Officials announced last week that the number of people arrested crossing the Mexico border into the United States has fallen to the lowest level in seventeen years.
According to US Customs and Border Protection, in March there were fewer than 17,000 arrests of undocumented migrants, the least since 2000.
Speaking to Congress, Homeland Security Secretary John Kelly stated that the decline was “no accident” as he credited President Donald Trump. Mr Kelly, who is a retired Marine general, testified about the figures to the Senat Homeland Security Committee. He told the panel, “we’ve seen an absolutely amazing drop in the number of migrants coming out of Central America that are taking that terribly dangerous route from Central America to the United States.” He went on to say that “March marks the fifth straight month of decline and is estimated to be approximately 71% lower than the December 2016 total – 58,478,” noting however that “…while this recent decline in illegal migration is good news, we must ensure that the security of our southern border remains a priority to protect the nation from terrorists and other criminals.” Senator John McCain asked if Mr Kelly’s agency was receiving help from Mexican officials, with Mr Kelly stating that the US was receiving “a huge amount of co-operation from the Mexicans,” citing “very, very good relationships with the Mexicans, both on their southern border where they stopped 160,000 illegal immigrants from Central America last year.”
According to data released by US Customs and Border Protection, in February 23,589 immigrants were apprehended at the border.
Also last week, the US government began accepting bids from contractors to build a prototype for a border wall. President Trump has pledged to build a “big, beautiful wall” along the 3,200 km (2,000 mile) border with Mexico. Last week at th hearing, Mr Kelly told the Senate committee that “it is unlikely that we will build a physical wall from sea to shining sea,” adding that sensors, drones and other technology will fill in gaps where the wall will not be present and that “physical barriers do work if they’re put in the right places.”
The United States government announced this month that the number of illegal immigrants crossing into the US from Mexico went down by 40% from January to February.
Homeland Security Chief John Kelly disclosed that the “change in trends” was the result of President Donald Trump’s tough policies. Mr Kelly disclosed that the number of “inadmissible persons” crossing the US-Mexico border had dropped this year from 31,578 to 18,762 in January to February – a period when the number of arrests of illegal immigrants usually increases. He disclosed that “since the administration’s implementation of executive orders to enforce immigration laws, apprehensions and inadmissible activity is trending toward the lowest monthly total in at least the last five years.”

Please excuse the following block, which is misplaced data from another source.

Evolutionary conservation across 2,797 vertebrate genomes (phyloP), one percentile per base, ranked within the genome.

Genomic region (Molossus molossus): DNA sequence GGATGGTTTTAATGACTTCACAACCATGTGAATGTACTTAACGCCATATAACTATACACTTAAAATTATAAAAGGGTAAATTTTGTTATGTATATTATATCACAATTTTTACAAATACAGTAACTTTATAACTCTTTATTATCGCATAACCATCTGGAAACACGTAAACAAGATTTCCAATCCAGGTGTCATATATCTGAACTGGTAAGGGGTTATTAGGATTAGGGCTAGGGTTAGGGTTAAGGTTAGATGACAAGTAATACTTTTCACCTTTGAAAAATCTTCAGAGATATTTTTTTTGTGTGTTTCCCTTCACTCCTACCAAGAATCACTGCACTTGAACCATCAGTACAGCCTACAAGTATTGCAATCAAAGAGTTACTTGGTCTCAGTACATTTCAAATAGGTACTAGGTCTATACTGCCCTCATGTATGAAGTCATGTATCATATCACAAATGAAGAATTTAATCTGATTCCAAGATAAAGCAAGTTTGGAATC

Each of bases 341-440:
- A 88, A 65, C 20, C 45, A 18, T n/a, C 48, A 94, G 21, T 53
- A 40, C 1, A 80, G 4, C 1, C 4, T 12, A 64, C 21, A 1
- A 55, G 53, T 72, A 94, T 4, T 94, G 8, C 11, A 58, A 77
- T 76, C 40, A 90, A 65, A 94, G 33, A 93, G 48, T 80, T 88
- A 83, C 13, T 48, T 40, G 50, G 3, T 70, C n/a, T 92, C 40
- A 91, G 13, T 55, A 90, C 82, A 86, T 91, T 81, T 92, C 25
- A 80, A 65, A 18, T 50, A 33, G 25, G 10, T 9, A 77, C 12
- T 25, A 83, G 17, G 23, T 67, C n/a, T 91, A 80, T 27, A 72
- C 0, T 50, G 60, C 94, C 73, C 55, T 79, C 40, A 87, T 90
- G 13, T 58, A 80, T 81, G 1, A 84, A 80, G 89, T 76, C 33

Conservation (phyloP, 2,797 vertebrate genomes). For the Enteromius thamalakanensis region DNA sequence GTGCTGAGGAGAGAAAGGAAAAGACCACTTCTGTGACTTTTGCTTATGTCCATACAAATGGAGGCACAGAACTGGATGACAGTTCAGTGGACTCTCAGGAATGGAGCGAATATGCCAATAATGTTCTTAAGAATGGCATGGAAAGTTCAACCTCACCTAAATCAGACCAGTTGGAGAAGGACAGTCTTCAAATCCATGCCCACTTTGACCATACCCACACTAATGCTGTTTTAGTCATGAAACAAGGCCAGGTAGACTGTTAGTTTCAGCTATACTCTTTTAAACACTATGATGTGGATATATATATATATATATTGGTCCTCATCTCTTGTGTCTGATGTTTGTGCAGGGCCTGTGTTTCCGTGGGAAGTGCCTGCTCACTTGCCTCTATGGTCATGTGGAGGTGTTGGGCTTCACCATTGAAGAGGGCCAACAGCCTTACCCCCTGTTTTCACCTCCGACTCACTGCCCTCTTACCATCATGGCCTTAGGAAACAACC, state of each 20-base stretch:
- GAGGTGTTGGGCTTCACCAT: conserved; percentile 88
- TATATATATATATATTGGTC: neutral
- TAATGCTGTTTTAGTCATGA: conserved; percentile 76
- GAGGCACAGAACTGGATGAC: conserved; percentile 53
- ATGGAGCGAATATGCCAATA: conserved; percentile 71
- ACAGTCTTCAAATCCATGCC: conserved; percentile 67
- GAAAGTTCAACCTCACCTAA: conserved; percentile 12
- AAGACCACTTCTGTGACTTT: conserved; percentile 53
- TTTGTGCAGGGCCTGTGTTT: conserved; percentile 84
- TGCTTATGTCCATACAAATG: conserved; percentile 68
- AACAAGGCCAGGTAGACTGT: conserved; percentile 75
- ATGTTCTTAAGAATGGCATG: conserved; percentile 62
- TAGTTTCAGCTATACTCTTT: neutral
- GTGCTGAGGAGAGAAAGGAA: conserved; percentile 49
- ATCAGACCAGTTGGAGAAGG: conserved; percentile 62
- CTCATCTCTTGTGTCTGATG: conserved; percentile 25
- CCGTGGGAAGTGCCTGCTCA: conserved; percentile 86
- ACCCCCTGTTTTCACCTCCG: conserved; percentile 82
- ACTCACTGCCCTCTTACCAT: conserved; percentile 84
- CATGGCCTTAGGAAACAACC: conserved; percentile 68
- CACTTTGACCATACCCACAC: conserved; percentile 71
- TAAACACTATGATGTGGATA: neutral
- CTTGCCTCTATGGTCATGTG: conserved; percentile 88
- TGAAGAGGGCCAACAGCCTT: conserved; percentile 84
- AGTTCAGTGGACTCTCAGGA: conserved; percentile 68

New rules announced by the Trump Administration last month included plans to send undocumented people to Mexico, even if they are not Mexicans, and expand the criteria for immediate deportations. The government disclosed that the new guidelines would not usher in mass deportations, but were instead designed to empower agents to enforce laws that are already on the books. The president has also signed an executive order for an “impassable physical barrier” on the US-Mexico border and has insisted that Mexico will pay for it, despite its repeated refusals. The measures have been condemned by Mexico as being “hostile and “unacceptable.”
The president made immigration and border control a key part of his election campaign, promising to protect Americans from “bad dudes.” An estimated 11 million undocumented immigrants live in the US, many of whom are from Mexico.
Meanwhile on Monday 6 March, President Trump revised his travel ban, barring people from six mainly Muslim countries. The ban however has since faced its first legal challenge from the state of Hawaii. State lawyers have asked for an emergency block on the order, stating that the measure will harm its residents, businesses and schools.
While the revised measure removed some of the more controversial language on religious minorities, Hawaii Attorney General Doug Chin disclosed that it still constituted a “Muslim ban” due to the countries involved and past statements from the administration.
The directive, which includes a 120-day ban on all refugees, will take effect on 16 March. Citizens of Iran, Libya, Syria, Somali, Sudan and Yemen, the other six countries on the original 27 January order, will once more be subject to a 90-day travel ban. Iraq, which was listed on the original order, has since been removed from the list.
President Trump’s previous order was halted by the US federal courts amidst concerns that it unfairly targeted Muslims. It caused chaos at airports and mass protests.